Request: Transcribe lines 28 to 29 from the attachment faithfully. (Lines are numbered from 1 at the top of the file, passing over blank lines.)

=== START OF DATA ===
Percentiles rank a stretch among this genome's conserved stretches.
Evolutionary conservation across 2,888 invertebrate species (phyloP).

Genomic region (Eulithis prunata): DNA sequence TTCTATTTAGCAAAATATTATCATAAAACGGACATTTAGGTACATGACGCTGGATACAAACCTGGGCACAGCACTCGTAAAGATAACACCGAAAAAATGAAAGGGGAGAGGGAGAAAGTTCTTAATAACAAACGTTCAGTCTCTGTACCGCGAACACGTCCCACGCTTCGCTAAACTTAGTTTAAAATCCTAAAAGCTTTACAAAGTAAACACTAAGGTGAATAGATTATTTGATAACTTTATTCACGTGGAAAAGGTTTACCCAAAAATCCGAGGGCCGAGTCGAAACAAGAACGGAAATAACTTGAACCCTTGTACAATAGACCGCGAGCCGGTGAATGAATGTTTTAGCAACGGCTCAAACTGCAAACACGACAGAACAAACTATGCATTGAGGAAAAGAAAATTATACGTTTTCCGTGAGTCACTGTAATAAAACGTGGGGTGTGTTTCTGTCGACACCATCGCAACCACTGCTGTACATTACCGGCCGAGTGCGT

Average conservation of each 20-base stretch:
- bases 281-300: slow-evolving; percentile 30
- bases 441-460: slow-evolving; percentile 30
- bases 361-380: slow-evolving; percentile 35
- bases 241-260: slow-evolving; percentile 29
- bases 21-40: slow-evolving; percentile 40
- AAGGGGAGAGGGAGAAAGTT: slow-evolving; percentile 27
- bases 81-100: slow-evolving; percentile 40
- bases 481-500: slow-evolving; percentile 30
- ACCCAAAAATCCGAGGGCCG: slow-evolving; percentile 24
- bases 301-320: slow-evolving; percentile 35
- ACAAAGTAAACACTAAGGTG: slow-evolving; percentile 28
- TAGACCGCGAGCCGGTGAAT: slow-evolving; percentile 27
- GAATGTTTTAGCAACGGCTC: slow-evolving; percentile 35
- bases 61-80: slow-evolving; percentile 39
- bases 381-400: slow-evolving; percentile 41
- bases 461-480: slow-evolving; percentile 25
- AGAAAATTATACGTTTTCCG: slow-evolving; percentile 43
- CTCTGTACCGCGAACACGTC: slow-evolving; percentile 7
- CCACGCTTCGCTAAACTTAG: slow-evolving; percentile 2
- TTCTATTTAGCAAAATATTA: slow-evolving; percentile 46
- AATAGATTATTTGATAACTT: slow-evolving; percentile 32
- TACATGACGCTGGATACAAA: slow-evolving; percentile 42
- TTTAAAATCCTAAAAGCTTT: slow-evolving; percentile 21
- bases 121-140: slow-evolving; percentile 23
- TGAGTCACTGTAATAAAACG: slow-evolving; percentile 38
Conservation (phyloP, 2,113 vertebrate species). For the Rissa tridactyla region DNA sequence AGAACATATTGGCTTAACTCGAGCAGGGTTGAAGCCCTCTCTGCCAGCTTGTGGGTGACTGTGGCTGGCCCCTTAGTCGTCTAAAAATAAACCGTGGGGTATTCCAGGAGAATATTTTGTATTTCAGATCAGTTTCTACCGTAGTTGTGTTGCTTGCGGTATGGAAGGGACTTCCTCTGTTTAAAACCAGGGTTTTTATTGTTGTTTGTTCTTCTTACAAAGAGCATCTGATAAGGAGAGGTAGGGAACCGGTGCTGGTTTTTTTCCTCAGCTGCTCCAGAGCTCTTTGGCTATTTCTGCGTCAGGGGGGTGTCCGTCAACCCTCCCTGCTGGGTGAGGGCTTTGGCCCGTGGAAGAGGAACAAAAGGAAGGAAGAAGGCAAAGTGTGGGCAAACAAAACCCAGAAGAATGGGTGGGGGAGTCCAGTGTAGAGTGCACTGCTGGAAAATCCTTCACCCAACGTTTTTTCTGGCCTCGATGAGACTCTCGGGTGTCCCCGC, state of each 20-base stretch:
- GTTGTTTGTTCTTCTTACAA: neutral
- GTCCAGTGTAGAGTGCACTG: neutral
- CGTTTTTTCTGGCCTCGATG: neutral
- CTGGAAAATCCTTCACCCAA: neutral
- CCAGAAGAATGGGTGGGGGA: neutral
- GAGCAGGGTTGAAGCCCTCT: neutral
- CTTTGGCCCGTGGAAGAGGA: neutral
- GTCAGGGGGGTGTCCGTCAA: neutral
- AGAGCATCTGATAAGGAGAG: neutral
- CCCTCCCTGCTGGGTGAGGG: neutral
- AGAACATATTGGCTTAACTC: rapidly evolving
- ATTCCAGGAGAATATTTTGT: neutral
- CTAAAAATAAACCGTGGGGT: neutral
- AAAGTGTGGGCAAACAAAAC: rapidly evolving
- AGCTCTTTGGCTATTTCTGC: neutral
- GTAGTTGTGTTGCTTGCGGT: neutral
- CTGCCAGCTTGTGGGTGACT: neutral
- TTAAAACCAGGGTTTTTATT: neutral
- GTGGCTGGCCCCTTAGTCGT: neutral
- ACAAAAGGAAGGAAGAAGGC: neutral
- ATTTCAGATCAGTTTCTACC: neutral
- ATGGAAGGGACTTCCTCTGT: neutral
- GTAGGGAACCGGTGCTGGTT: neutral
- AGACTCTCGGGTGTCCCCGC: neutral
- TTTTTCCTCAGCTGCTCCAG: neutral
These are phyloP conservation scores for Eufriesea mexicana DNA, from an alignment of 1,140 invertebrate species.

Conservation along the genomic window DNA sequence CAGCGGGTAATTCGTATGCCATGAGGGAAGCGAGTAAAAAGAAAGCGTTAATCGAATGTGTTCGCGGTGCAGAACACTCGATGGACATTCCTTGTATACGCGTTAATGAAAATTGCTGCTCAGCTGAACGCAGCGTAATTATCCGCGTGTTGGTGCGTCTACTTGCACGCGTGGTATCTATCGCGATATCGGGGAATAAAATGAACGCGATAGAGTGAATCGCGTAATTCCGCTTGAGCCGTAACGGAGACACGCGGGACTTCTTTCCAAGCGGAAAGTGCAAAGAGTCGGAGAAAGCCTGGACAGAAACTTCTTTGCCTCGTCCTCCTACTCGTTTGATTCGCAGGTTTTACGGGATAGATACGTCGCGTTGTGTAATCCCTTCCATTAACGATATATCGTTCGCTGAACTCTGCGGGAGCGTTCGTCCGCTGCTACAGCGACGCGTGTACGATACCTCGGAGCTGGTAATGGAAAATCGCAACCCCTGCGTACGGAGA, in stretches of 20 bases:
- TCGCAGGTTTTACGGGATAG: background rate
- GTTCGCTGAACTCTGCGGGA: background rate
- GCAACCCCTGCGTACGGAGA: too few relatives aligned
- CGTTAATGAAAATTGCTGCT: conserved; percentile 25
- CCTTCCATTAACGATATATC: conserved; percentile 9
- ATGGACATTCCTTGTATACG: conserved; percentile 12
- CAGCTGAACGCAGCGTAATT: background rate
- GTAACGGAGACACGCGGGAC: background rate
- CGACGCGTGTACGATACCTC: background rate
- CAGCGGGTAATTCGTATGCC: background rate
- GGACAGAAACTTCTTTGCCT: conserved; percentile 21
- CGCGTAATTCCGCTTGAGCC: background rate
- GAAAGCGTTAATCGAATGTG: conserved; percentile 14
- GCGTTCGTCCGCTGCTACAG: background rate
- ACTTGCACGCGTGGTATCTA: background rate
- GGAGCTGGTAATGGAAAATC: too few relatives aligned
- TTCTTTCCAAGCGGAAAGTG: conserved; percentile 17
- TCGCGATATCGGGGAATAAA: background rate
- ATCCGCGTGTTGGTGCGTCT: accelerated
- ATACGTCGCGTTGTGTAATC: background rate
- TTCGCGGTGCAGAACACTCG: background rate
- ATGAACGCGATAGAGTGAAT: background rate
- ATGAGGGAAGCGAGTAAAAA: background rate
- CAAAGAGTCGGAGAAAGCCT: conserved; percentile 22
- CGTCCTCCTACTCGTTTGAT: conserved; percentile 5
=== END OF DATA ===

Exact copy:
- bases 121-140: slow-evolving; percentile 23
- TGAGTCACTGTAATAAAACG: slow-evolving; percentile 38